Seabirds in northern Norway share the parenting of chicks equally. Even in the twenty-four-hour darkness of winter they care for their young together. Among these birds a research scientist makes her home in an abandoned fisherman’s hut. Surrounded by nature, she observes the birds for her PhD and waits for her lover to arrive. As the days pass, secrets of the cabin’s past are revealed: a mysterious fire; a tragedy from generations long ago; a child who waits for their mother to return. Perhaps what comes naturally for seabirds is not always so natural to us… 


publised by Fahrenheit Press


2028, eight years after a pandemic swept across Europe, the virus has been defeated and normal life has resumed. 

Memories of The Lockdown have already become clouded by myths, rumour and conspiracy.

Books have been written, movies have been released and the names Robertson, Miller & Maccallan have slipped into legend. 

Together they hauled The Crows, a ragged group of virus survivors, across the ruins of London. Kept them alive, kept them safe, kept them moving.

But not all myths are true and not all heroes are heroes.

Questions are starting to be asked about what really happened during those days when society crumbled and the capital city became a killing ground.

Finally the truth will be revealed.

Weighing in at a hefty 580 Pages, King Of The Crows is a truly genre-busting novel in terms of both content + structure.

The story is told over the span of 8 years from 2020-2028 using flashbacks and extracts from survivor accounts, screenplays, academic studies, online chat-rooms and police reports. 

You will never have read a book like this one.


I think I’m going straight in with King of the Crows as it’s a chunkster of a book! Reading a book about a pandemic,  during a pandemic….. what could possibly go wrong?!


My Lockdown MAY TBR!

What does May have in store for us I wonder??!!!! If it’s anything like April then I’m off to hibernate for the rest of the year! Someone come and get me when all the crazy is over and life is back to normal again!!

So that means another month ahead of reading…. and only one blog tour to take part in! So how do I pick what to read next??!!! HELP!! Left to my own devices I often struggle to pick my next read as we all know that reading is often a mood thing, so our best intention to read a certain title depends on whether we’re ‘feeling’ it at the time!  And with the extra reading time in April I’ve managed to start reading ahead for releases and I think I’m now deciding whether to read ‘back’ with releases ( my netgalley shelf still makes me weep everytime I look at it!!), or to use this time to read ‘forward’ and get ahead of the game! Decisions Decisions!!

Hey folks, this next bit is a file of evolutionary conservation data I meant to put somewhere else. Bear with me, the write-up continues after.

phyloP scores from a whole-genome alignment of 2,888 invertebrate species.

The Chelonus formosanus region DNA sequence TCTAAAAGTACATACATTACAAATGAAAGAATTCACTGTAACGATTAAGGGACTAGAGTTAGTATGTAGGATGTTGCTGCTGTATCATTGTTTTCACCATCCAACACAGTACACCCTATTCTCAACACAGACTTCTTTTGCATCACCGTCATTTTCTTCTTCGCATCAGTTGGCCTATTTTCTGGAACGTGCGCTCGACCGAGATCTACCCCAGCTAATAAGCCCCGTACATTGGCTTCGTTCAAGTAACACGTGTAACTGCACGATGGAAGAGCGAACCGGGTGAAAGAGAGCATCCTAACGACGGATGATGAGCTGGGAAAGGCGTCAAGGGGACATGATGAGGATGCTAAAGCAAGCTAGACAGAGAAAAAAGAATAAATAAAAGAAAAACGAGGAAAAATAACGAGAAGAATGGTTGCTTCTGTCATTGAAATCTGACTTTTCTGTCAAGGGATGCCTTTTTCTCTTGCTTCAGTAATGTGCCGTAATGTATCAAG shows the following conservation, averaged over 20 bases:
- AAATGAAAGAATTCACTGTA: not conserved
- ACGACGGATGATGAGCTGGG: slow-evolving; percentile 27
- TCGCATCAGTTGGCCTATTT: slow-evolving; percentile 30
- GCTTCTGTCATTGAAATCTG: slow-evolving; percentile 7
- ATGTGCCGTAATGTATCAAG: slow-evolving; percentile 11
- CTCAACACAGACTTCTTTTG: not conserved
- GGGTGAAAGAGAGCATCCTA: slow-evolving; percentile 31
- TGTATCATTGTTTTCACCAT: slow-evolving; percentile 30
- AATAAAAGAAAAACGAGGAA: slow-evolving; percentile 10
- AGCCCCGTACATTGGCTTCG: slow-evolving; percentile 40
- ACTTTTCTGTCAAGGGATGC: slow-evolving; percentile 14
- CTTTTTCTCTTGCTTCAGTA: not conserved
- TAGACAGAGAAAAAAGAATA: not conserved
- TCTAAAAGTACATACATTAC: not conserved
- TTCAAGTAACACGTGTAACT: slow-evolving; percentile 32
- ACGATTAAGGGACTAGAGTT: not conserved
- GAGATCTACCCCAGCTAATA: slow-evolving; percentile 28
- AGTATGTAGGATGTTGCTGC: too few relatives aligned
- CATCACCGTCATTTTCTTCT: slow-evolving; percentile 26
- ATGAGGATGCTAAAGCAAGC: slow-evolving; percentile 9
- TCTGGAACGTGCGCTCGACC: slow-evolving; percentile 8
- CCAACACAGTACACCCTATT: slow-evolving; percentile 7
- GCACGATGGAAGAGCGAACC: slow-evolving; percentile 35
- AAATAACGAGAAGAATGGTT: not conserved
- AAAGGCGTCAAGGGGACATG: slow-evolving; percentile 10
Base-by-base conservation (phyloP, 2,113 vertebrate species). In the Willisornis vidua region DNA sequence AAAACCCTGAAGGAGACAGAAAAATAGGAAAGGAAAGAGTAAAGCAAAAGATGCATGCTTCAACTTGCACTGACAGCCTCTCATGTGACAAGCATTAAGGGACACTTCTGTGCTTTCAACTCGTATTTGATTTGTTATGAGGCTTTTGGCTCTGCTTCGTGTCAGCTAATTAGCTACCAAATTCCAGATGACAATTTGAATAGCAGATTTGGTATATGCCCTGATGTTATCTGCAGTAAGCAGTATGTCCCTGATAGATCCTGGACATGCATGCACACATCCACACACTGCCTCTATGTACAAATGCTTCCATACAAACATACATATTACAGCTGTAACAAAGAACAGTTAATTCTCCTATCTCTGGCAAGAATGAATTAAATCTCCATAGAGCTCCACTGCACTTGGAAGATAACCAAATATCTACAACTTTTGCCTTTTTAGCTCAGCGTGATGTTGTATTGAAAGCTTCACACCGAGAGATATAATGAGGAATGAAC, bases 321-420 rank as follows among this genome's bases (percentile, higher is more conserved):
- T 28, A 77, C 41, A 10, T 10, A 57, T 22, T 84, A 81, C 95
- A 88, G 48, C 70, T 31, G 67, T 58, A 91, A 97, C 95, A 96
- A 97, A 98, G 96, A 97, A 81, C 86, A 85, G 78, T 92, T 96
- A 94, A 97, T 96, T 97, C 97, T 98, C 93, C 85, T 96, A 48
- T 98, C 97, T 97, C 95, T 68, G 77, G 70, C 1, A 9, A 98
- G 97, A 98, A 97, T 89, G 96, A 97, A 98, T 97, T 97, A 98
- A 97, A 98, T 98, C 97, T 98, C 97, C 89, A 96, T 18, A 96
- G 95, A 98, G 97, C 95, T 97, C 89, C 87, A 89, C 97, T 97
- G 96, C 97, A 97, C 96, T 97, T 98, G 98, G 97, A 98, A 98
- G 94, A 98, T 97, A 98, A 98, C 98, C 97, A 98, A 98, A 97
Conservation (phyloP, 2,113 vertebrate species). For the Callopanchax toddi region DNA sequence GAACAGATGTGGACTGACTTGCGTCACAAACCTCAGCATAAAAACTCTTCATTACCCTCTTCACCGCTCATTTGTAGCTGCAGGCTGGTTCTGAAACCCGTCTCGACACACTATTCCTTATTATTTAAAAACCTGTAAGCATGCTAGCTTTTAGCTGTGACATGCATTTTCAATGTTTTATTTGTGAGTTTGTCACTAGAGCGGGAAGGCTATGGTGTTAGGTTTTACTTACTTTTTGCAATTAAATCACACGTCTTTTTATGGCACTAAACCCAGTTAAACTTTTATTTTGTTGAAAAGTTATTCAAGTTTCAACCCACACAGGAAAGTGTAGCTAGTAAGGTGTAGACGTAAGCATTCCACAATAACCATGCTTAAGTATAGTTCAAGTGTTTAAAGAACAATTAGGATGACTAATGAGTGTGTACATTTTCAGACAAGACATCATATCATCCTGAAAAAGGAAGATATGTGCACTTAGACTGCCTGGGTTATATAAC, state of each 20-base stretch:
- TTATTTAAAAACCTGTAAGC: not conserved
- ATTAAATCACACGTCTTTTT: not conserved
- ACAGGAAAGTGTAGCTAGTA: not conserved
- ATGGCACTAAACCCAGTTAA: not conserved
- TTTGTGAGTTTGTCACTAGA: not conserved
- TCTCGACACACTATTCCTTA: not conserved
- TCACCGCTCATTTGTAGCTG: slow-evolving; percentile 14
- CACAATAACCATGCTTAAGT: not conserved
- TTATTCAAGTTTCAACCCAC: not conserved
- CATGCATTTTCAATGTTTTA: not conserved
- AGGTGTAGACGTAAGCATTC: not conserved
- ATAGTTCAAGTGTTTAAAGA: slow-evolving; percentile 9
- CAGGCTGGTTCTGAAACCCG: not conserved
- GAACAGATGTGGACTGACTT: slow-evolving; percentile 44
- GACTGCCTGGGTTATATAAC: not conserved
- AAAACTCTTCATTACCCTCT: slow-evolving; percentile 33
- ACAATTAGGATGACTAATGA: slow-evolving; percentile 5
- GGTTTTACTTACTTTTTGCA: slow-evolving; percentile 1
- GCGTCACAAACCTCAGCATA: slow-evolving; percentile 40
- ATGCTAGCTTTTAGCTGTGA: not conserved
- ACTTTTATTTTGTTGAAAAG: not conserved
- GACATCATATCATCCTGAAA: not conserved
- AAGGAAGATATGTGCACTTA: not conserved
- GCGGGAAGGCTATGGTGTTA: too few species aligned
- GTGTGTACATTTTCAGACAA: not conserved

So my May TBR is looking a little blank right now! That’s helpful isn’t it!!  So I’ve decided to go for a mix of some Netgalley reads, along with some recent purchases (those birthday vouchers NEEDED to be spent straight away!!) and see how we get on with those!!

Netgalley reads


Based on the true World War II story of the heroic librarians at the American Library in Paris, this is an unforgettable story of romance, friendship, family, and the power of literature to bring us together, perfect for fans of The Lilac Girls and The Paris Wife.

Paris, 1939: Young and ambitious Odile Souchet has it all: her handsome police officer beau and a dream job at the American Library in Paris. When the Nazis march into Paris, Odile stands to lose everything she holds dear, including her beloved library. Together with her fellow librarians, Odile joins the Resistance with the best weapons she has: books. But when the war finally ends, instead of freedom, Odile tastes the bitter sting of unspeakable betrayal.

Montana, 1983: Lily is a lonely teenager looking for adventure in small-town Montana. Her interest is piqued by her solitary, elderly neighbor. As Lily uncovers more about her neighbor’s mysterious past, she finds that they share a love of language, the same longings, and the same intense jealousy, never suspecting that a dark secret from the past connects them.

A powerful novel that explores the consequences of our choices and the relationships that make us who we are—family, friends, and favorite authors—The Paris Library shows that extraordinary heroism can sometimes be found in the quietest of places.


The simple fact of the matter is that Iris loves life. Maybe she’s forgotten that. Sometimes that happens, doesn’t it? To the best of us?
All I have to do is remind her of that one simple fact.

‘A superb writer’ Irish Examiner